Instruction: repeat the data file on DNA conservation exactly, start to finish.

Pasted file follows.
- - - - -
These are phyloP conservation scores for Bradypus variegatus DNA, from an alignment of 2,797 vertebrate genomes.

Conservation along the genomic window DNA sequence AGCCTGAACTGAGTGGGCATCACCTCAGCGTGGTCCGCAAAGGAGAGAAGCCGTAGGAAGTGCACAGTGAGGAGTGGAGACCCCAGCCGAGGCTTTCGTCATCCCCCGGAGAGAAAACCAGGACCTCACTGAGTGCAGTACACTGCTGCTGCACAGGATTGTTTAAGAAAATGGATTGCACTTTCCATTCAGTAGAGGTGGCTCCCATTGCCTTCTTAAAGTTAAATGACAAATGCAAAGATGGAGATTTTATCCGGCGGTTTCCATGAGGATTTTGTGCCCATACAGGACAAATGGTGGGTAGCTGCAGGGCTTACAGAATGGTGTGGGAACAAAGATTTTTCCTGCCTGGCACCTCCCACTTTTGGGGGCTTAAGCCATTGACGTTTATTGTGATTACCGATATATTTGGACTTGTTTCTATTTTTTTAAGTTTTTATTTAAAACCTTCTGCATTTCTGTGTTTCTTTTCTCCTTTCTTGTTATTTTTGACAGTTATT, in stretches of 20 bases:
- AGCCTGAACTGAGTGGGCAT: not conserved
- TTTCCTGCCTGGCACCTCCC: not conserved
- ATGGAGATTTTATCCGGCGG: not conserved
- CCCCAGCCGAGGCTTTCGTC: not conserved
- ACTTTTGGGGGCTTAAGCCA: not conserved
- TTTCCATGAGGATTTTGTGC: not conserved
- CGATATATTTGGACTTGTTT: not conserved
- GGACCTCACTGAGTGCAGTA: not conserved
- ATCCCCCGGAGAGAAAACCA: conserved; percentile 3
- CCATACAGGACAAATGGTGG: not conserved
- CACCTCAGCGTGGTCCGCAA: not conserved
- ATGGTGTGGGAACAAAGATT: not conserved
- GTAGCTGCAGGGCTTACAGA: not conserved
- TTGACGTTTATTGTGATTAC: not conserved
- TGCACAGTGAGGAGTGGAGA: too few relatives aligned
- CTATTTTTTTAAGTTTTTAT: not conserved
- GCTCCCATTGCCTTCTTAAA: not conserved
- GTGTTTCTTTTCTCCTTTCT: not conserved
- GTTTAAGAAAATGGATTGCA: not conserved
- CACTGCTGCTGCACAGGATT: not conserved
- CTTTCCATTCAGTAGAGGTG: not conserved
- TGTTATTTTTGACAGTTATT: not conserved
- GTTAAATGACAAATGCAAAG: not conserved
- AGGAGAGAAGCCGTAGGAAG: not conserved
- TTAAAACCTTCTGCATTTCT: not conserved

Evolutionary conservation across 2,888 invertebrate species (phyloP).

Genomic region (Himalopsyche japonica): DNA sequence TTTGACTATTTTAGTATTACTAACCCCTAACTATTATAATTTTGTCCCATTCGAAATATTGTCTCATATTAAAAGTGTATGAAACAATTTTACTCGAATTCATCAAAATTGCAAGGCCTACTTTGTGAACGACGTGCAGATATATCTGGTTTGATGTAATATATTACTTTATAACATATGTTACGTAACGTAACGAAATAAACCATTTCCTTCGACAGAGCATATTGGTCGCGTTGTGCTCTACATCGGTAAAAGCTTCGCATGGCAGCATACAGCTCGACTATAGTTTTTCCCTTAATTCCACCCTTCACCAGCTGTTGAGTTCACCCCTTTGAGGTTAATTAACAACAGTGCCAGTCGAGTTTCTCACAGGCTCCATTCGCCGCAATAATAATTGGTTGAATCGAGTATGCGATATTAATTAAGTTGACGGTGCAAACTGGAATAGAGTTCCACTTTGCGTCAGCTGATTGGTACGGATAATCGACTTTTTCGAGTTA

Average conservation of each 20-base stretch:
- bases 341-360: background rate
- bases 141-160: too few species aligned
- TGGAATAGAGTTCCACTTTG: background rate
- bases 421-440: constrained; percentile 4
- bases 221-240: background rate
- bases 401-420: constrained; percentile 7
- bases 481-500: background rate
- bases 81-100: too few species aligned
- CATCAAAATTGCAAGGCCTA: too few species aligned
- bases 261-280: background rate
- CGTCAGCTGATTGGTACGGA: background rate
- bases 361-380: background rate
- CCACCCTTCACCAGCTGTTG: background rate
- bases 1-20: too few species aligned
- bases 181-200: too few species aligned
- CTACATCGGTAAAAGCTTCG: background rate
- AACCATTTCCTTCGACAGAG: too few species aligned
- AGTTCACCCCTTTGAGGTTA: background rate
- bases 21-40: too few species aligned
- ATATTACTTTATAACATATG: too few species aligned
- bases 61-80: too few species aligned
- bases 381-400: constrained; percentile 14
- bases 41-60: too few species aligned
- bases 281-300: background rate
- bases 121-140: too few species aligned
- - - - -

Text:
These are phyloP conservation scores for Bradypus variegatus DNA, from an alignment of 2,797 vertebrate genomes.

Conservation along the genomic window DNA sequence AGCCTGAACTGAGTGGGCATCACCTCAGCGTGGTCCGCAAAGGAGAGAAGCCGTAGGAAGTGCACAGTGAGGAGTGGAGACCCCAGCCGAGGCTTTCGTCATCCCCCGGAGAGAAAACCAGGACCTCACTGAGTGCAGTACACTGCTGCTGCACAGGATTGTTTAAGAAAATGGATTGCACTTTCCATTCAGTAGAGGTGGCTCCCATTGCCTTCTTAAAGTTAAATGACAAATGCAAAGATGGAGATTTTATCCGGCGGTTTCCATGAGGATTTTGTGCCCATACAGGACAAATGGTGGGTAGCTGCAGGGCTTACAGAATGGTGTGGGAACAAAGATTTTTCCTGCCTGGCACCTCCCACTTTTGGGGGCTTAAGCCATTGACGTTTATTGTGATTACCGATATATTTGGACTTGTTTCTATTTTTTTAAGTTTTTATTTAAAACCTTCTGCATTTCTGTGTTTCTTTTCTCCTTTCTTGTTATTTTTGACAGTTATT, in stretches of 20 bases:
- AGCCTGAACTGAGTGGGCAT: not conserved
- TTTCCTGCCTGGCACCTCCC: not conserved
- ATGGAGATTTTATCCGGCGG: not conserved
- CCCCAGCCGAGGCTTTCGTC: not conserved
- ACTTTTGGGGGCTTAAGCCA: not conserved
- TTTCCATGAGGATTTTGTGC: not conserved
- CGATATATTTGGACTTGTTT: not conserved
- GGACCTCACTGAGTGCAGTA: not conserved
- ATCCCCCGGAGAGAAAACCA: conserved; percentile 3
- CCATACAGGACAAATGGTGG: not conserved
- CACCTCAGCGTGGTCCGCAA: not conserved
- ATGGTGTGGGAACAAAGATT: not conserved
- GTAGCTGCAGGGCTTACAGA: not conserved
- TTGACGTTTATTGTGATTAC: not conserved
- TGCACAGTGAGGAGTGGAGA: too few relatives aligned
- CTATTTTTTTAAGTTTTTAT: not conserved
- GCTCCCATTGCCTTCTTAAA: not conserved
- GTGTTTCTTTTCTCCTTTCT: not conserved
- GTTTAAGAAAATGGATTGCA: not conserved
- CACTGCTGCTGCACAGGATT: not conserved
- CTTTCCATTCAGTAGAGGTG: not conserved
- TGTTATTTTTGACAGTTATT: not conserved
- GTTAAATGACAAATGCAAAG: not conserved
- AGGAGAGAAGCCGTAGGAAG: not conserved
- TTAAAACCTTCTGCATTTCT: not conserved

Evolutionary conservation across 2,888 invertebrate species (phyloP).

Genomic region (Himalopsyche japonica): DNA sequence TTTGACTATTTTAGTATTACTAACCCCTAACTATTATAATTTTGTCCCATTCGAAATATTGTCTCATATTAAAAGTGTATGAAACAATTTTACTCGAATTCATCAAAATTGCAAGGCCTACTTTGTGAACGACGTGCAGATATATCTGGTTTGATGTAATATATTACTTTATAACATATGTTACGTAACGTAACGAAATAAACCATTTCCTTCGACAGAGCATATTGGTCGCGTTGTGCTCTACATCGGTAAAAGCTTCGCATGGCAGCATACAGCTCGACTATAGTTTTTCCCTTAATTCCACCCTTCACCAGCTGTTGAGTTCACCCCTTTGAGGTTAATTAACAACAGTGCCAGTCGAGTTTCTCACAGGCTCCATTCGCCGCAATAATAATTGGTTGAATCGAGTATGCGATATTAATTAAGTTGACGGTGCAAACTGGAATAGAGTTCCACTTTGCGTCAGCTGATTGGTACGGATAATCGACTTTTTCGAGTTA

Average conservation of each 20-base stretch:
- bases 341-360: background rate
- bases 141-160: too few species aligned
- TGGAATAGAGTTCCACTTTG: background rate
- bases 421-440: constrained; percentile 4
- bases 221-240: background rate
- bases 401-420: constrained; percentile 7
- bases 481-500: background rate
- bases 81-100: too few species aligned
- CATCAAAATTGCAAGGCCTA: too few species aligned
- bases 261-280: background rate
- CGTCAGCTGATTGGTACGGA: background rate
- bases 361-380: background rate
- CCACCCTTCACCAGCTGTTG: background rate
- bases 1-20: too few species aligned
- bases 181-200: too few species aligned
- CTACATCGGTAAAAGCTTCG: background rate
- AACCATTTCCTTCGACAGAG: too few species aligned
- AGTTCACCCCTTTGAGGTTA: background rate
- bases 21-40: too few species aligned
- ATATTACTTTATAACATATG: too few species aligned
- bases 61-80: too few species aligned
- bases 381-400: constrained; percentile 14
- bases 41-60: too few species aligned
- bases 281-300: background rate
- bases 121-140: too few species aligned